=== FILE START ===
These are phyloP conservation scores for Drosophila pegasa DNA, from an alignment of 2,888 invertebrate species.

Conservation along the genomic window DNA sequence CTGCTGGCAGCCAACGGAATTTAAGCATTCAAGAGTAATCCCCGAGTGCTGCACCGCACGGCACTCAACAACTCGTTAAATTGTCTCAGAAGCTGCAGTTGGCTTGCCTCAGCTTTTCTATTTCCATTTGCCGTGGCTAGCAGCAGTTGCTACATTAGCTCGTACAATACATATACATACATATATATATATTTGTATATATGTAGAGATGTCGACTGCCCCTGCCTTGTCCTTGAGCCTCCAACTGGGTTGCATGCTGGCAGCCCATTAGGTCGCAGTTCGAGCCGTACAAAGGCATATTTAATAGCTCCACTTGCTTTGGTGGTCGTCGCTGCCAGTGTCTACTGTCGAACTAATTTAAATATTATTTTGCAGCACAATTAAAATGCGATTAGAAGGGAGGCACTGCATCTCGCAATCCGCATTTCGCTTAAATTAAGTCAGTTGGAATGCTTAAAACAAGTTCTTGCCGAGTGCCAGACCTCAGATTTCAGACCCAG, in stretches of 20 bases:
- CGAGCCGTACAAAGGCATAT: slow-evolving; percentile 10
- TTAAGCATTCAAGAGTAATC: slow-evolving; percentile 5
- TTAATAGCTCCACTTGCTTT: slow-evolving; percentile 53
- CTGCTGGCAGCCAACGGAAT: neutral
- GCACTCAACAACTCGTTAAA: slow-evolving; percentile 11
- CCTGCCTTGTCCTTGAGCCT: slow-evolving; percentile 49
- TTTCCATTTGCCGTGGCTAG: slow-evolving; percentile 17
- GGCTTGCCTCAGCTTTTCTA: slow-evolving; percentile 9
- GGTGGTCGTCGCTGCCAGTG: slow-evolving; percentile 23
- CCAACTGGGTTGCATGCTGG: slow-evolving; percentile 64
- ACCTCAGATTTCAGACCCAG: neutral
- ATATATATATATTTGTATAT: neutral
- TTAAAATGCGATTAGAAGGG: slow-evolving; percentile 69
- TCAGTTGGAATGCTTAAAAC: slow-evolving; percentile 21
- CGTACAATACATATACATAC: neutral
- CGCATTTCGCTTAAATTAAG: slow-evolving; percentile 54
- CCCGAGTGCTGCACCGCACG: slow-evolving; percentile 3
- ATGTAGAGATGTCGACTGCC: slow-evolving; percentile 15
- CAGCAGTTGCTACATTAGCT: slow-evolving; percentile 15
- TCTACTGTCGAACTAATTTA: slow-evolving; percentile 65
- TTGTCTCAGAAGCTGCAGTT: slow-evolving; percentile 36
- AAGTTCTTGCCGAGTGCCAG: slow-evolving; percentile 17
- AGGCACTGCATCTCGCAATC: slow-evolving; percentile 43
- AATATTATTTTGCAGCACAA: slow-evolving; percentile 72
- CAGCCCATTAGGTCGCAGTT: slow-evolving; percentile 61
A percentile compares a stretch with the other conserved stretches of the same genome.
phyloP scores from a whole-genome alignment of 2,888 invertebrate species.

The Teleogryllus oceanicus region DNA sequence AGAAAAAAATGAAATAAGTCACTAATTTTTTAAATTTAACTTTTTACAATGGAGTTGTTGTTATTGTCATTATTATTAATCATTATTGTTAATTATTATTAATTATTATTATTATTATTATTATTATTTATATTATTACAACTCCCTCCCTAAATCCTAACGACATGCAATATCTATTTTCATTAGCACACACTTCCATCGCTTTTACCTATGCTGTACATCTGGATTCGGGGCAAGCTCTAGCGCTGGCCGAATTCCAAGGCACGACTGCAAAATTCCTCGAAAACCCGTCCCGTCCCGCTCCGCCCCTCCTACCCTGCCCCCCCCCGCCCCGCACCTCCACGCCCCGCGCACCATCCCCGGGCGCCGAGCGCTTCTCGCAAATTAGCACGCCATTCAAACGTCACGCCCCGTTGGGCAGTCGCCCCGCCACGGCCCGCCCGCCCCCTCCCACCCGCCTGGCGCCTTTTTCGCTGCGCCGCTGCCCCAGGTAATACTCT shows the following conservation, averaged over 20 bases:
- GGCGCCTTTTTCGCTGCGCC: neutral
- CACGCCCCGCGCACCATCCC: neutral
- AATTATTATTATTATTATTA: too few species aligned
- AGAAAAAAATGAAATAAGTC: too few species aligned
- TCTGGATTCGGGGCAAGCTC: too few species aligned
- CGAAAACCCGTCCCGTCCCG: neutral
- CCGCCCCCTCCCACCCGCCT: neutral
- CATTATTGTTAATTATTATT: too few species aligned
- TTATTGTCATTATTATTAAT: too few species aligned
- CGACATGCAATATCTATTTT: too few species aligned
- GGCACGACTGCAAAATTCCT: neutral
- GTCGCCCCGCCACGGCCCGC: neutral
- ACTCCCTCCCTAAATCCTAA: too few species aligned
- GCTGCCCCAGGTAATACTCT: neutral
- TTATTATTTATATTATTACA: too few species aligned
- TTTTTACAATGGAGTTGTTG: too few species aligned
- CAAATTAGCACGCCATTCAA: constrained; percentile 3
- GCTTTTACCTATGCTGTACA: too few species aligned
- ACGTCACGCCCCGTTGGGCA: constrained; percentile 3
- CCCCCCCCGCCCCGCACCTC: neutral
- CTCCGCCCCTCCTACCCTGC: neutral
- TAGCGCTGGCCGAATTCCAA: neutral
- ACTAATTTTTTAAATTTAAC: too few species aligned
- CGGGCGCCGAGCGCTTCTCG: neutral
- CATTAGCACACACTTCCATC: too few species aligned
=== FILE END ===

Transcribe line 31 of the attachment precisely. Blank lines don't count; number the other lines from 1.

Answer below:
- GGCGCCTTTTTCGCTGCGCC: neutral